AHHA recognizes that homelessness is a problem for the community as a whole and that Humboldt and Eureka are unwilling to devote any significant resources to the problem.  But AHHA also understands that the problem is not going to go away and that refusal to address it has led to great suffering and the waste of police and medical resources and to economic and social disquiet among the business community and the population as a whole.  We also recognize that creation of an unfunded “day center”, will have no positive impact on the situation.  Indeed it will almost certainly lead to costly litigation, both civil and criminal, and further community disruption.

AHHA therefore requests that Eureka, in cooperation with Humboldt, withdraw its request for a proposal for a “day center” and instead ask that they, in cooperation with various concerned volunteer, business and other government entities, come forth with a proposal that will allow a meaningful solution to the problem.

As communities around the country grapple with homelessness numerous models are developing which could be adapted to and adopted by Humboldt.  AHHA suggests that initially Humboldt and Eureka provide resources to assist the homeless community and concerned citizens to establish refuges for residents who happen to be houseless.  Initially these refuges might begin as camps with centralized feeding, sanitary and socializing facilities.  These camps, which would not need to be in immediate proximity to residential neighborhoods but would need to provide access to social services, could start out composed of temporary shelters.  They would be as self-governing and self-policing as possible. The initial focus of the refuges would be implementation of a strategy of “safe, warm and dry” first and then would begin to try to develop enduring solutions.  One of the models is a transitioning of shelter housing into very low cost “tiny house” communities.  These communities would presage enabling those folks who can live independently to do so.  Many of the homeless will almost certainly require ongoing social services to deal with their physical and psychological situations.  Ultimately these steps will lead to happier, more wholesome, cheaper and far more humane situations than the current strategy of trying to drive the homeless community away.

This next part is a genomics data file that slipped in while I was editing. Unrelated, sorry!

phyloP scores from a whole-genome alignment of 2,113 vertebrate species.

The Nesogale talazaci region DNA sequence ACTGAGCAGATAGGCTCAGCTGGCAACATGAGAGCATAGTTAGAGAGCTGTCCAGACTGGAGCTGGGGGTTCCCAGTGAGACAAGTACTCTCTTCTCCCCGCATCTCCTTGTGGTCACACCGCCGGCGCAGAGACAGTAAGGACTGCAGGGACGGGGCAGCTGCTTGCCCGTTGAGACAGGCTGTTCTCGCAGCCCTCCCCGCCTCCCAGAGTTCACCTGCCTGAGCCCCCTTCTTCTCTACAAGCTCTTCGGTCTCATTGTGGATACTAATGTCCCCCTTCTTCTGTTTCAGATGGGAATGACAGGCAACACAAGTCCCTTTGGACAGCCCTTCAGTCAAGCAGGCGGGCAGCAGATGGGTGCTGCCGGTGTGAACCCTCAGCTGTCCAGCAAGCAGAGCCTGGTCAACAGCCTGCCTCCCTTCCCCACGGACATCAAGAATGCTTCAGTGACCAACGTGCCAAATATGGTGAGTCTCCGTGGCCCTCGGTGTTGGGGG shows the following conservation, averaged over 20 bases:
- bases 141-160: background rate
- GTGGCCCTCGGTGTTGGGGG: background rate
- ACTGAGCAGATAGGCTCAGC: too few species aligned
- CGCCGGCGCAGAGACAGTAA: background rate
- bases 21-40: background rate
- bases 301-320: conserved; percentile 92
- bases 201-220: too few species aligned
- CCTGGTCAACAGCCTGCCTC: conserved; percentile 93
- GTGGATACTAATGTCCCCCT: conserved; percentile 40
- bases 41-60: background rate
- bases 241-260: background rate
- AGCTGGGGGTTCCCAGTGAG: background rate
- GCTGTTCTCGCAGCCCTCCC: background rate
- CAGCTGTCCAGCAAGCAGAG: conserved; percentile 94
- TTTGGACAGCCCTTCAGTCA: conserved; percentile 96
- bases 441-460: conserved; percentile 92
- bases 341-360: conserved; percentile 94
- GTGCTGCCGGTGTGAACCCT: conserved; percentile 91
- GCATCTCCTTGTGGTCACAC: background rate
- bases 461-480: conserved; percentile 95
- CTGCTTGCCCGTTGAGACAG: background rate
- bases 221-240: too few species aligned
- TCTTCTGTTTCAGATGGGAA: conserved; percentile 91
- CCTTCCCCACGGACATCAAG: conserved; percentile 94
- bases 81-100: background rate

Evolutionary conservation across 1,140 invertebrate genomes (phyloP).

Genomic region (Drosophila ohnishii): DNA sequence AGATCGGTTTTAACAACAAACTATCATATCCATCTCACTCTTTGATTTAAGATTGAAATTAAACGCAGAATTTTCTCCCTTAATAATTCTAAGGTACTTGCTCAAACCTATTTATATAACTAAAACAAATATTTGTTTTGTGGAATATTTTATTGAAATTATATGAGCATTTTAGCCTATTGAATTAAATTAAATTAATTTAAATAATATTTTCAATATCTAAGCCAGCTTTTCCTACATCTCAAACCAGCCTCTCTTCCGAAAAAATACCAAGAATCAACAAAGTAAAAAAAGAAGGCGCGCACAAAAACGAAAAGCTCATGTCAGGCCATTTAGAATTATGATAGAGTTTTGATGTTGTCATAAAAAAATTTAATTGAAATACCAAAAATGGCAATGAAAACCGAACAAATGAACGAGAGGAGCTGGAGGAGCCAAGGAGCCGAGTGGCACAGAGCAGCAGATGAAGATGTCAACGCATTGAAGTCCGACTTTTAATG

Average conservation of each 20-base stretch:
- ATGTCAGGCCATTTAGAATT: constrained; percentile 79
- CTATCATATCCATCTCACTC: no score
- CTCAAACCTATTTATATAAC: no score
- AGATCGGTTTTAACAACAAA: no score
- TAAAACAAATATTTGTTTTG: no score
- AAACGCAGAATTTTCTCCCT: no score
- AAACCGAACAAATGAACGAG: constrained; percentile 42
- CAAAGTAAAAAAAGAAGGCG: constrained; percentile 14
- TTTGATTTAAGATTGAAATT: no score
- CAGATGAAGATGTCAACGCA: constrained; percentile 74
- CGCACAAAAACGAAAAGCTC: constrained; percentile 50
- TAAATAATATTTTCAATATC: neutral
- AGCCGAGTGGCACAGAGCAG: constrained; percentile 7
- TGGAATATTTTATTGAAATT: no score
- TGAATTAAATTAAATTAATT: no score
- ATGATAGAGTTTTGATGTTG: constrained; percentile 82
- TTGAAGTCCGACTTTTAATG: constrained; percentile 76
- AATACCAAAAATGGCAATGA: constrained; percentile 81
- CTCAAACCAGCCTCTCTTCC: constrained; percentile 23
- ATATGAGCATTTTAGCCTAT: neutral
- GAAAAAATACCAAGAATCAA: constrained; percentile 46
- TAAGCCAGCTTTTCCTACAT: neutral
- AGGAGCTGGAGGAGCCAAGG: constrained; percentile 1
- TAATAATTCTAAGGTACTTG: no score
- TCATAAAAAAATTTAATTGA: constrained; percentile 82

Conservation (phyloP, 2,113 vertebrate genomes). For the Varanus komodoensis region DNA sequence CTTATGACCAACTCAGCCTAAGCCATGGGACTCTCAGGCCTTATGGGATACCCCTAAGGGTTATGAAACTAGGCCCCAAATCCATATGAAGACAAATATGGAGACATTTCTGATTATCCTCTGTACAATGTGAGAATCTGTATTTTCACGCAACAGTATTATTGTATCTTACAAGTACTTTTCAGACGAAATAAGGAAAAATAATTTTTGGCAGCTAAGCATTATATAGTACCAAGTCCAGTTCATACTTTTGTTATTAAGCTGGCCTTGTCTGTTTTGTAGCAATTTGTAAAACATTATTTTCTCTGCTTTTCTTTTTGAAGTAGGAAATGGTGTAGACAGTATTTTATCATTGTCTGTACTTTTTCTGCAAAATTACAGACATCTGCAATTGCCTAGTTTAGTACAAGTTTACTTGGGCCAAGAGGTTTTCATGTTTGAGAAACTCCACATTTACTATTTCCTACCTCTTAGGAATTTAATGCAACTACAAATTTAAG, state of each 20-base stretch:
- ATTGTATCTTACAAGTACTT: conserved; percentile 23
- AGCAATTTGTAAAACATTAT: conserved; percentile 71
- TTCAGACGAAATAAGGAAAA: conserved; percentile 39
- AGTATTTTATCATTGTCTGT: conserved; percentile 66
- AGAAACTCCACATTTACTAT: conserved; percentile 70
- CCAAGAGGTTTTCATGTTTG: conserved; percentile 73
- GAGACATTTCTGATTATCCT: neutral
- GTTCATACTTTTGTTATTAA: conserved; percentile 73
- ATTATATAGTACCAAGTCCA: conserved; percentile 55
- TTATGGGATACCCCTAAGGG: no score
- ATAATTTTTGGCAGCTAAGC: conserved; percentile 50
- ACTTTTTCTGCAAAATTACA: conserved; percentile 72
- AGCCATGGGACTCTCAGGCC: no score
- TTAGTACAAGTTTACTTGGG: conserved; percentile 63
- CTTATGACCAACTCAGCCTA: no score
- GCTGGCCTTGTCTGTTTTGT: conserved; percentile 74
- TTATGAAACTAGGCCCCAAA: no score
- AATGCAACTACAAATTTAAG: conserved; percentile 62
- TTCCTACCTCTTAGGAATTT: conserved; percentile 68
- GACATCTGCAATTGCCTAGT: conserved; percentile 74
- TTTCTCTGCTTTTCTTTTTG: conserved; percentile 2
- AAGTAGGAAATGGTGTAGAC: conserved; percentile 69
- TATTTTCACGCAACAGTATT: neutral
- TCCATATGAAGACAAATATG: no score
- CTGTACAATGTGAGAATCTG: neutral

AHHA asks Humboldt and Eureka to issue a new RFP calling for the creation of refuge communities in appropriate locations in the county.  We stand ready to assist and take responsibility for and, in conjunction with others acting in good faith, to offer leadership in this effort.

Affordable Homeless Housing Alternatives Board of Directors

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42 comments

  • OK, I get it. But I always like to know where the information comes from.
    Do the anonymous and nameless signers of this letter, the Affordable Homeless Housing Alternatives Board of Directors, actually have names?

  • “If you build it, they will come” … and poop on your sidewalk.

    • I lived on an alleyway on 6th street for a few years and some of the things I witnessed out of my window, I should’ve have paid for, as it was better than cable at times.

      one of those was a dude pooping into a plastic bag. By the sounds of it, he was having a very hard time.

    • JustWantToHeartheEndoftheStory

      Is this the same bunch who encouraged Portland to build homeless assistance shelters close to downtown? So how is that working out? And the true story, not the “press release” speak we see above.

  • I vote for the make life uncomfortable so they self deport option.

    • How’s that workin out for ya?

    • Maybe if we make it uncomfortable here for YOU, you will leave!!!! & Please don’t Slam the Door on your way out!!!!

      • Then who would supply the victims that criminals so love to farm? Can’t be a leech if there’s nothing to attach to.

    • It appears that the more or less unspoken strategy of these local governments is to make life in this community so difficult for the homeless that they will simply “self-deport.” HOW about this. if we stop giving them money maybe they get a job. wow what a concept.